Fortune magazine recently published its latest “Global 500” listing of the world’s 500 largest corporations, ranked by their sales (revenues) in 2001. Eleven enterprises are from China, which is the product of a socialist revolution despite capitalist inroads, and all eleven are state-owned, according to Fortune. For the remaining 489 corporations, the results testify to capitalism’s inequalities, contradictions, and rising need for war.
Using relatively uniform methods internationally, Fortune reports profits fell 54.1 percent from 2000, to $306 billion. “Overproduction,” “overcapacity,” “lack of demand” is fundamentally behind this fall, even as hunger rises and the standard of living under capitalism declines.
The 489 capitalist corporations on the list had combined revenues of $13.8 trillion, or about 35 percent of the world’s production of goods and services. Yet they employed only 42 million people, or 1 percent of the 4 billion people in the world of working age in 2001. So 1 percent of the world’s population accounts for 35 percent of world production! This disparity speaks volumes about inequality and social productivity under capitalism. Billions of people have been left to scratch the earth, to forage garbage dumps, to work and live under conditions that would have horrified feudal serfs.
The list also gives an indication of the relationship of forces among imperialist powers. 197 of the 500 corporations this year are U.S.-based, up from 151 in 1995. These accounted for 43 percent of the 500’s sales in 2001, up from 29 percent six years earlier. Only 87 hail from Japan, down from 149 in 1995; their share of sales has fallen in half since 1995, to 17.4 percent. 143 corporations hail from the 15 European Union countries, down from 155 in 1995.
Even more indicative of the relationship of forces is the distribution of profits. The U.S.-based corporations’ profits, some $217 billion, were more than double the profits of all the corporations from the rest of the world combined. The 87 Japanese corporations had combined profits of – negative $38 billion. Yes, Japan Inc. suffered net losses last year.
Marx pointed out that capitalists are not beneath looting each other, using relative strength to pocket wealth from others. The first place to look for evidence is the oil monopolies. More than one hundred years ago, capitalist families led by the Rockefellers realized that energy products in general, and oil in particular, are like the oxygen of modern society. If they could monopolize oil, they could have a stranglehold not easily achievable from monopolizing other industries. Monopolize they have. Oil, which costs an average of perhaps $2.40 a barrel to produce (much less in the Middle East), has been selling for over $20 for years.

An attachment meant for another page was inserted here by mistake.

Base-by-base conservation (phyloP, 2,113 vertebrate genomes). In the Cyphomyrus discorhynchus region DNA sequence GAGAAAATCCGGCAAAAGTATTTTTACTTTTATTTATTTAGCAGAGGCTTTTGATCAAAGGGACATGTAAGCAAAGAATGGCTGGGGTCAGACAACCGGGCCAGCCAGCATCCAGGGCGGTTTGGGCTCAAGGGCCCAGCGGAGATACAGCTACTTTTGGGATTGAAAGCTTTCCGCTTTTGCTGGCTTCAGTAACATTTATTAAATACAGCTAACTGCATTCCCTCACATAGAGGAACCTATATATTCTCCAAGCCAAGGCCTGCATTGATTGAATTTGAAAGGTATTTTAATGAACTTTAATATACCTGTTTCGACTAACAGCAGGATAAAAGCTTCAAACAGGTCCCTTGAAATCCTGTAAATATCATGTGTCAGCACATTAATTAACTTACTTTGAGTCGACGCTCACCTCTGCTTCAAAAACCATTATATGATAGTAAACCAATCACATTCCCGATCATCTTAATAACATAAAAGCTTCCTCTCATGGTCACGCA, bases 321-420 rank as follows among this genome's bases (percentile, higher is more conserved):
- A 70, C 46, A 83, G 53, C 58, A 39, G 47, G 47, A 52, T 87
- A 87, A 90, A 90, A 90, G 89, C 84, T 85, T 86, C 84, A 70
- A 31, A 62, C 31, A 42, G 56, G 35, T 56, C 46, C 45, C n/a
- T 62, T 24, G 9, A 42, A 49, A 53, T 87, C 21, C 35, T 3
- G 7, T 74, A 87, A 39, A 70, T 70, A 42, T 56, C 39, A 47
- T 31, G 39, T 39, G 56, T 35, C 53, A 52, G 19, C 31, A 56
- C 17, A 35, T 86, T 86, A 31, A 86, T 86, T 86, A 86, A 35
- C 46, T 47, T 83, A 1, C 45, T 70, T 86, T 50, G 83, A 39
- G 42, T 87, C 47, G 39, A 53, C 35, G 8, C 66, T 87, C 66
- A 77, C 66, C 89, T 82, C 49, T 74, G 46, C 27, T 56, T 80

The results are evident on Fortune 500 lists. Five oil monopolies are among the world’s 15 largest corporations. ExxonMobil was (once again) the world’s most profitable corporation, reporting profits of $15.3 billion on sales of $192 billion. Exxon accounted for 5 percent of the Global 500’s total profits. Yet its sales were just 1.4 percent, and its payroll but 0.2 percent, of the 500’s total. That’s extraordinary.
In recent weeks, oil monopolies have reported a sharp decline in profits so far this year. A slumping world economy and “low” oil and gas prices were blamed. Almost simultaneously, Washington stepped up calls for more war in the Middle East, specifically against Iraq. Oil prices jumped.
The owners of the oil monopolies – and the big banks – have a profound interest in “expensive oil,” not cheap oil, even if achieved through war. A significant share of debt around the world owed to Wall Street is repaid from oil sales. Heavily indebted countries like Venezuela, Mexico or Nigeria may record big oil sales. But before they get a penny, Chase, Citi and the other Wall Street banks first take their loot. “Low” oil prices endanger debt service.
It is entirely possible that escalated war in the Middle East could temporarily double or triple the price of oil, bringing the owners of Exxon and Citibank momentary relief from their declining profits and growing scandals. But higher oil prices could push the shaky economies of Japan, Germany and other oil-dependent countries into full crisis.
The working class has no interest in high energy prices, war or economic crisis. Worldwide, working class parties and trade unions have played the leading role historically against high energy prices. With Washington now beating the drums for escalated war in the Middle East, it is necessary to bring together the struggle against monopoly prices, imperialist wars – and for working-class power.
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